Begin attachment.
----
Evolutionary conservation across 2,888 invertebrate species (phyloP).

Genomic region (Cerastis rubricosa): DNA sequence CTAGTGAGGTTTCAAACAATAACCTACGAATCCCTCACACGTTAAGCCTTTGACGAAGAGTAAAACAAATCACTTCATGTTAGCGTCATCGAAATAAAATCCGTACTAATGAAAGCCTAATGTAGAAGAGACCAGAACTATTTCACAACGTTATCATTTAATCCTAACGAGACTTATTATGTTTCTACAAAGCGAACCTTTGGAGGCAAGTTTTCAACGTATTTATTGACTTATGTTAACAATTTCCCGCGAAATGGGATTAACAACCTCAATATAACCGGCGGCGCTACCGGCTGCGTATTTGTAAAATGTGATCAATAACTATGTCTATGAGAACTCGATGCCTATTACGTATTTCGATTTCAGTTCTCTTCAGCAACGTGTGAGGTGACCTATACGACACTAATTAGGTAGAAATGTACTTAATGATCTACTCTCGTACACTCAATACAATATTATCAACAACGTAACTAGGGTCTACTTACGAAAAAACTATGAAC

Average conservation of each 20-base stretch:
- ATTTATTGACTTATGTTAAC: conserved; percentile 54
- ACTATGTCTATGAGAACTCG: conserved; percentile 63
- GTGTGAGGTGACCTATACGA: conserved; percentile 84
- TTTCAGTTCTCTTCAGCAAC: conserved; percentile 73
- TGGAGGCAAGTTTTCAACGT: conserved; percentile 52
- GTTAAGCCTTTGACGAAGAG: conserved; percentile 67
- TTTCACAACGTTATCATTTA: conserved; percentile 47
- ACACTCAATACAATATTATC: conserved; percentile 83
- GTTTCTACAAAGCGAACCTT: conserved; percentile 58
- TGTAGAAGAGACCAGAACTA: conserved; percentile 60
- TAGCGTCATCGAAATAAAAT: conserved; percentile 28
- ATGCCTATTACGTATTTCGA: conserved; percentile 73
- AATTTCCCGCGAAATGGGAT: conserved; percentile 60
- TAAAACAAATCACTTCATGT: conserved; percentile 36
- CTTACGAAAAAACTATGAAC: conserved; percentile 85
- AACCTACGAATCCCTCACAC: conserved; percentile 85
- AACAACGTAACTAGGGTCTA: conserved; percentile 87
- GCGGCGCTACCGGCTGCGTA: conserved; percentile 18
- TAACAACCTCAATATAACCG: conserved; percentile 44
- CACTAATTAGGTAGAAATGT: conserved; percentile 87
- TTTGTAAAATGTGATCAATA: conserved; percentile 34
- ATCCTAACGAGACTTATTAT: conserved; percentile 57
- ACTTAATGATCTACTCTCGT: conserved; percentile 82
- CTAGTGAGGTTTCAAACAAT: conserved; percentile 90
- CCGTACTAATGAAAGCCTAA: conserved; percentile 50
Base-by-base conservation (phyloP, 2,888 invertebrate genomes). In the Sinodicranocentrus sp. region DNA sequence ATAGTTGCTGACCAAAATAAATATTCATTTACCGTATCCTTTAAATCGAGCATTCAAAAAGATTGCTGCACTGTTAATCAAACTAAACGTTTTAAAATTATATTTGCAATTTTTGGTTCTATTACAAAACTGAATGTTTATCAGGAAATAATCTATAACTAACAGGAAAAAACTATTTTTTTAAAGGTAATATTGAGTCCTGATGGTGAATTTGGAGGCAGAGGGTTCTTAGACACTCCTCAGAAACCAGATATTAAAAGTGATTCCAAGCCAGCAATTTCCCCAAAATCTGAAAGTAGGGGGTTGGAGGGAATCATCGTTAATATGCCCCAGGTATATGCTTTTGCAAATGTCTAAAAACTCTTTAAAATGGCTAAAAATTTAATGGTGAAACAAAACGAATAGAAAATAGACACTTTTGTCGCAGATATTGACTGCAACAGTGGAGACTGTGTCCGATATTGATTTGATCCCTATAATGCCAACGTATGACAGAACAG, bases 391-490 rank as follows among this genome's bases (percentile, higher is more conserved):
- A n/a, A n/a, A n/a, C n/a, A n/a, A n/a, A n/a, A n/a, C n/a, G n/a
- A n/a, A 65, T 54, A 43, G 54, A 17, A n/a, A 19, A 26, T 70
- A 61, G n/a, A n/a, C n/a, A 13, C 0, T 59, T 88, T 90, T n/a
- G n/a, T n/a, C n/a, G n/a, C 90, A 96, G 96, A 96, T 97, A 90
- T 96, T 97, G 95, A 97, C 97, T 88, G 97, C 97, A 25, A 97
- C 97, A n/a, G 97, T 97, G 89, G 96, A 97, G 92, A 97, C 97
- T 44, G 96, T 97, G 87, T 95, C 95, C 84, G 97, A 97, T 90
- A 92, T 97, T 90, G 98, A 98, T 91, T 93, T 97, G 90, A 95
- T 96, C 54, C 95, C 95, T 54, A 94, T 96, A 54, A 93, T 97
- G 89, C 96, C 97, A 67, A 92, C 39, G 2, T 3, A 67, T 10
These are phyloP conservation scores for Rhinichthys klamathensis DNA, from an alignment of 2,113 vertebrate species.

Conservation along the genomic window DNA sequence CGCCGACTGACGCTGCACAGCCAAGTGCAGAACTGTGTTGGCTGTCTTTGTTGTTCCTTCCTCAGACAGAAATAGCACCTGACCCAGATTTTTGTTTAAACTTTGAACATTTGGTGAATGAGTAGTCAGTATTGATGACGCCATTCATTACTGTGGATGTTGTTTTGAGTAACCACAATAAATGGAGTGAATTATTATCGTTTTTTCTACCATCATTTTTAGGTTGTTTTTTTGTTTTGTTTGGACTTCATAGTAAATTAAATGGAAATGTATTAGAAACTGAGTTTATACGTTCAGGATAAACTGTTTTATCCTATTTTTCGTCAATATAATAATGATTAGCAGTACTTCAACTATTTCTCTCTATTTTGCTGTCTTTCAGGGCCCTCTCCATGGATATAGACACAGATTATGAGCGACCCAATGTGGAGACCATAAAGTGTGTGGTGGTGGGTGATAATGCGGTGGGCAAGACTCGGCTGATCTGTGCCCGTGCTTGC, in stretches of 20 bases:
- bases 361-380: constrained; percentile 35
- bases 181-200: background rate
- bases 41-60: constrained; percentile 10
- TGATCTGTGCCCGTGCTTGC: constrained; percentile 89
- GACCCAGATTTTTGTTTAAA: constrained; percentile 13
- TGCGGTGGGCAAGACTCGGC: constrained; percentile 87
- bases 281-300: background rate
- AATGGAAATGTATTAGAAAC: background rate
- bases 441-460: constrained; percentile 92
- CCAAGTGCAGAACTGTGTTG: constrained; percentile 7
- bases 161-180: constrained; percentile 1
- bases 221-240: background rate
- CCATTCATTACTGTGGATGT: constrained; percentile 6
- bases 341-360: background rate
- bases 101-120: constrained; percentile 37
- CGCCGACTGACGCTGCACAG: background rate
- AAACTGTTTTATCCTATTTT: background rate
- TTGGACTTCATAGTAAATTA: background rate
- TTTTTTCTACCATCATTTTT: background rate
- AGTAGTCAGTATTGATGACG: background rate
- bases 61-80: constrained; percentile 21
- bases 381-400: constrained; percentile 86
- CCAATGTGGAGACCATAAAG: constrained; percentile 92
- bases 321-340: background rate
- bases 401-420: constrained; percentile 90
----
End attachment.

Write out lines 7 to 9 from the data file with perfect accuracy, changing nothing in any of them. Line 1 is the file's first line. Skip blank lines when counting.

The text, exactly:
- TTTCAGTTCTCTTCAGCAAC: conserved; percentile 73
- TGGAGGCAAGTTTTCAACGT: conserved; percentile 52
- GTTAAGCCTTTGACGAAGAG: conserved; percentile 67